2015 Mercedes-Benz CLS500 Review

Rating: 8.0
$48,560 $57,750 Dealer
  • Fuel Economy
  • Engine Power
  • CO2 Emissions
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The CLS500 isn't supposed to be for everybody according to its maker. Regardless, there's a lot to like about this swoopy four door performance weapon.
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“Not for everyone” is the tagline for the updated Mercedes-Benz CLS range, which has been freshened up with revised styling, increased levels of standard equipment, altered prices and some big mechanical changes.

You may already have seen Alborz’s review of the new Mercedes-Benz CLS 63 AMG, but for this test we’ve opted for the second-tier CLS500 “coupe”, which now starts at $169,000 plus on-road costs – a full $9500 more than the model it replaces. Prefer a practical wagon? The CLS500 Shooting Brake starts at $179,900 plus costs.

The style-focused four-door model with one of the swoopiest profiles in the business – and now, one of the blingiest noses since Christina Aguilera went through that piercing faze a few years ago – hasn’t just seen a price hike for the hell of it. Indeed, there’s a bunch of new goodies that have been added as standard: read our full pricing and specifications story here.

One of the spec highlights is Mercedes-Benz’s Multibeam LED headlights that feature adaptive automatic high beam. The system is operated by using a forward-facing camera, and they are standard fitment across the range.

The headlight clusters are made up of 24 LEDs, and these can be individually controlled (switched on, off or dimmed) by the car’s on-board computers as it detects cars ahead.

The light beams can also swivel to illuminate the road in front of you as you push through a bend – and while the system uses the camera and steering inputs to judge this, while the standard satellite navigation can inform the computer if more light is required through roundabouts or corners.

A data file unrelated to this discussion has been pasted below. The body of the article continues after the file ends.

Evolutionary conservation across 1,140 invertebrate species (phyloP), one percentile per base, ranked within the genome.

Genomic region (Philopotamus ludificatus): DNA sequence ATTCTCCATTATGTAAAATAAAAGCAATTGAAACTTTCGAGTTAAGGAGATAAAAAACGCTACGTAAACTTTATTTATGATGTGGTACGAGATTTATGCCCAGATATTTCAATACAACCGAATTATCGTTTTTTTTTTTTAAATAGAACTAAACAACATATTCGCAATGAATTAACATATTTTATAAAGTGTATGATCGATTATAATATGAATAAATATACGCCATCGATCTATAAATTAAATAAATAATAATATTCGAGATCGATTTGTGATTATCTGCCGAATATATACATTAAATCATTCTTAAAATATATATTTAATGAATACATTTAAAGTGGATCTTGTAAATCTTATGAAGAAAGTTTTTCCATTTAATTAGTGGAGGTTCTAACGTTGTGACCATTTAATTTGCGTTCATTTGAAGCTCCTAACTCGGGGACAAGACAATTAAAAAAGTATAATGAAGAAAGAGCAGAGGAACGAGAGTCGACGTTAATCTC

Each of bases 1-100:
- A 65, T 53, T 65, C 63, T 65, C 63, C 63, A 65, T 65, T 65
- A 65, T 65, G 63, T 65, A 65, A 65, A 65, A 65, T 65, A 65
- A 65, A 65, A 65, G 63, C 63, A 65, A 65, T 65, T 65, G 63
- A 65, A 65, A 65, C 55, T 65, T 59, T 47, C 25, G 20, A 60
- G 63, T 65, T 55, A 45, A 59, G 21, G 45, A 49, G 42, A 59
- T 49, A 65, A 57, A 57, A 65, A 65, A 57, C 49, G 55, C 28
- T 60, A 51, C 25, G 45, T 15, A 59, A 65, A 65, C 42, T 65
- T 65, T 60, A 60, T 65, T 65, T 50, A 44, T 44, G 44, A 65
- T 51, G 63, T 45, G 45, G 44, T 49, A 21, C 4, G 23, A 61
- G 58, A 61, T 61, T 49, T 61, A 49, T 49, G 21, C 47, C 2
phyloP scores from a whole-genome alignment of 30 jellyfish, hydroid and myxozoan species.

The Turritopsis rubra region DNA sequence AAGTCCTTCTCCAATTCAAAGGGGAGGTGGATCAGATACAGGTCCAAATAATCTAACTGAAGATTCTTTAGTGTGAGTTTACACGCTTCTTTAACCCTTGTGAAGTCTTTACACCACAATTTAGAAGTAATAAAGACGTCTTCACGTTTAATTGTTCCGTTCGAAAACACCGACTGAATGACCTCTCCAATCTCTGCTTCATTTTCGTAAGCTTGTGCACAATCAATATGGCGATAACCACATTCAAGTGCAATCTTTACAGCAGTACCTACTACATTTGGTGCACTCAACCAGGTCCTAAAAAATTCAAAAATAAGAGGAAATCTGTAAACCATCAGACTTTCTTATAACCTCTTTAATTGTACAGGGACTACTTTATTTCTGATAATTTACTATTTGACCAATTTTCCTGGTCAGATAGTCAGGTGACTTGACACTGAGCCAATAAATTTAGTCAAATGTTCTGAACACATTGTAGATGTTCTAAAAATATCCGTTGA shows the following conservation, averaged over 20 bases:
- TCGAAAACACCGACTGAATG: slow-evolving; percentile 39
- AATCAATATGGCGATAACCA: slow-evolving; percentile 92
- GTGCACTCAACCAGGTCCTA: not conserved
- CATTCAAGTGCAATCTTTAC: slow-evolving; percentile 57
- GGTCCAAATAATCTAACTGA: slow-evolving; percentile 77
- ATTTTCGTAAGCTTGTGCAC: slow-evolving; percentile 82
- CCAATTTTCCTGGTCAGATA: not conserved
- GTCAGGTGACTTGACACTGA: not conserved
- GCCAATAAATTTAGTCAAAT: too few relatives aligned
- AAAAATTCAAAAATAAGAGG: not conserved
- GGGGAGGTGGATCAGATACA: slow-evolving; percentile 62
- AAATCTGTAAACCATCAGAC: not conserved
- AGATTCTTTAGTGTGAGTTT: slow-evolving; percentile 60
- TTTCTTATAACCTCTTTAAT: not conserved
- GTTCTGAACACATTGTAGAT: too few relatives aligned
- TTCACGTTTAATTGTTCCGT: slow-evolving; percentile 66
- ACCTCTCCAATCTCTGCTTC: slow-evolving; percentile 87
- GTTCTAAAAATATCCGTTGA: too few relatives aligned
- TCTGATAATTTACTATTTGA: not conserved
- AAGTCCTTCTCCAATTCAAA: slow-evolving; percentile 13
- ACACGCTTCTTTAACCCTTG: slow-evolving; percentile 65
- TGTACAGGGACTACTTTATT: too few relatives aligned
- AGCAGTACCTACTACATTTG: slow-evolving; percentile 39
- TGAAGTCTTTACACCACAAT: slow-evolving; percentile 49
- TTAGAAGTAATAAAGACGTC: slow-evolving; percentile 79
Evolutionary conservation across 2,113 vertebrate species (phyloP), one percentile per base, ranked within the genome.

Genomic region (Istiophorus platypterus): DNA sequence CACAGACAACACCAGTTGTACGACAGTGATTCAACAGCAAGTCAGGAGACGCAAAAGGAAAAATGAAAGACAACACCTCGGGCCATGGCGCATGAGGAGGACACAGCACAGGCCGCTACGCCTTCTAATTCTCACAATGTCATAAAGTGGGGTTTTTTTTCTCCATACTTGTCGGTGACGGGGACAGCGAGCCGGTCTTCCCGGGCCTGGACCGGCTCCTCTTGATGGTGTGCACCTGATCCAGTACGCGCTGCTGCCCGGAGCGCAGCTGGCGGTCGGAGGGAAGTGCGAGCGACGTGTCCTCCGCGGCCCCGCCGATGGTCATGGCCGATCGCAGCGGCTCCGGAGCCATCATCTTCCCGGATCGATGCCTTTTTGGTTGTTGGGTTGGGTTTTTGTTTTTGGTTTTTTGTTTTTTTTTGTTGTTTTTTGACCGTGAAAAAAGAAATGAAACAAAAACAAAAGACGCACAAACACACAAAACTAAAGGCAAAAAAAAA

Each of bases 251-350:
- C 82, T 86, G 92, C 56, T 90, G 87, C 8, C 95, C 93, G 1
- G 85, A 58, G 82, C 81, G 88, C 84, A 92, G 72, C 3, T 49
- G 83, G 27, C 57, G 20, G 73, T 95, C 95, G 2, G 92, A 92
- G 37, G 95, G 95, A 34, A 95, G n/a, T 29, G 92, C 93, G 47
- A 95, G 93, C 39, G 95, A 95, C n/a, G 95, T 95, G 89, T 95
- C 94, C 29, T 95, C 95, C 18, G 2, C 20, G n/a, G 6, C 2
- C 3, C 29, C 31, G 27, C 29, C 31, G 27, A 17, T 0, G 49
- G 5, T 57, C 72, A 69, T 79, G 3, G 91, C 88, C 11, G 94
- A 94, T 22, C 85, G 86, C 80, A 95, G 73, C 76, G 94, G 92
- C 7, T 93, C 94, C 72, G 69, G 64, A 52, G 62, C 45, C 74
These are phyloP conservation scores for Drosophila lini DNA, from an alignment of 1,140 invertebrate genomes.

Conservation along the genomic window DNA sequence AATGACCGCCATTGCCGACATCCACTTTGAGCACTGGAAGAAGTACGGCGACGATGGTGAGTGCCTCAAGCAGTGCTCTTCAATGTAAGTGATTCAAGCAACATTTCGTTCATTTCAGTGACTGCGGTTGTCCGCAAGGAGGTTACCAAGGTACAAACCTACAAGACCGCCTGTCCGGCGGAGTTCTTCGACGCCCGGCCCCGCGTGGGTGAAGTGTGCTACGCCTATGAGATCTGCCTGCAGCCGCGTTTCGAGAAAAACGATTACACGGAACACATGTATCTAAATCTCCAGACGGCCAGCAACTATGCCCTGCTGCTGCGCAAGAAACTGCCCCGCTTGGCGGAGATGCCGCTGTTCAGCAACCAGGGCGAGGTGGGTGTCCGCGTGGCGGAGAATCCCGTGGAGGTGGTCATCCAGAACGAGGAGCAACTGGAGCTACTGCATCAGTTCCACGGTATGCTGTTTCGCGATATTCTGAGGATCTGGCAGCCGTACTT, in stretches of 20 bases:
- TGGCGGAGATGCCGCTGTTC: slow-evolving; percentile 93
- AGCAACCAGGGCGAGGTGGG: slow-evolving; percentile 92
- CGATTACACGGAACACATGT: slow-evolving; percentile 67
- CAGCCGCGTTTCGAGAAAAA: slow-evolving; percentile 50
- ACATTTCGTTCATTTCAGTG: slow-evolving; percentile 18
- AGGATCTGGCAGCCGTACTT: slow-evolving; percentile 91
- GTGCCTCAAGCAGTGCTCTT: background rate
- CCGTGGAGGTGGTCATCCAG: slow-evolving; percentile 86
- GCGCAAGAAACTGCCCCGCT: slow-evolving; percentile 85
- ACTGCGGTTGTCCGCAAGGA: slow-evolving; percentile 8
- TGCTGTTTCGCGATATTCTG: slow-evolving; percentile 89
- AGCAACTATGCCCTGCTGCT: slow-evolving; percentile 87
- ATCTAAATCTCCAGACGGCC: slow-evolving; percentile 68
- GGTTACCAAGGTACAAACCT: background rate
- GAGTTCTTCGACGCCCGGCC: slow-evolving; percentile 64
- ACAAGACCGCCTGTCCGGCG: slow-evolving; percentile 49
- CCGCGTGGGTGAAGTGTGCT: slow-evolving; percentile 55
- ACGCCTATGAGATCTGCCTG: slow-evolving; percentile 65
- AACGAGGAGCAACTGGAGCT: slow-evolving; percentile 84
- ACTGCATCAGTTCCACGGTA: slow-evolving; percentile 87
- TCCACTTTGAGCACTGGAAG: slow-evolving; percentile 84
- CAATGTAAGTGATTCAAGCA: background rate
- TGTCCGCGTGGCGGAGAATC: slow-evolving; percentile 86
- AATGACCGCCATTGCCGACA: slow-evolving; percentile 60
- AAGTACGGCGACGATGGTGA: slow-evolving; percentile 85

In short, the lights are superb. We did plenty of night driving in the CLS500 and found the technology to be near perfect in its judgement of oncoming traffic, cars being approached from arrears, and the way it sent beams of light upwards toward the roadside signs to illuminate them without blinding the driver. The soft LED light definitely helped in that regard.

Another big technology change for the CLS500 is a new nine-speed automatic gearbox with paddleshifters.

Designed in part to help the car’s 4.7-litre twin-turbocharged V8 use a little less fuel than its predecessor, which was sold with a seven-speeder, and its claimed consumption is 8.6 litres per 100 kilometres, a drop of 13 per cent compared to the existing model (9.9L/100km). Over our 650-odd kilometres in the car, we saw fuel use of 12.5L – which was over what we registered previously (12.3L/100km), and thus a tad disappointing.

Also somewhat disappointing was the new transmission, which we found to be something of a hit and miss proposition.

We noted it could be slow to engage a gear to get things moving from a standstill, and on more than one occasion it offered up some jolting shifts that weren’t present in the previous version.

Still, when it comes to swift progress, the gearbox shifts through the cogs quickly and mostly cleanly in the default Eco mode, while the Sport mode makes for even sharper gear changes. Engaging the paddleshifters is also a rewarding thing to do, particularly if you have a sweet piece of road to exploit the engine’s roaring propulsion.

The twin-turbo V8 remains a delightful thing, despite still falling short of some rivals in terms of outright grunt.

The CLS500 packs a not-insubstantial 300kW of power (at 5000-5750rpm) and 600Nm (from 1600-4750rpm), but is marginally out-powered (if not out-pulled) by the $179,900, 4.0-litre twin-turbo V8 Audi S7 Sportback, while BMW’s considerably dearer ($238,800) 650i Gran Coupe beats both with 350kW/650Nm from its 4.4-litre twin-turbocharged V8.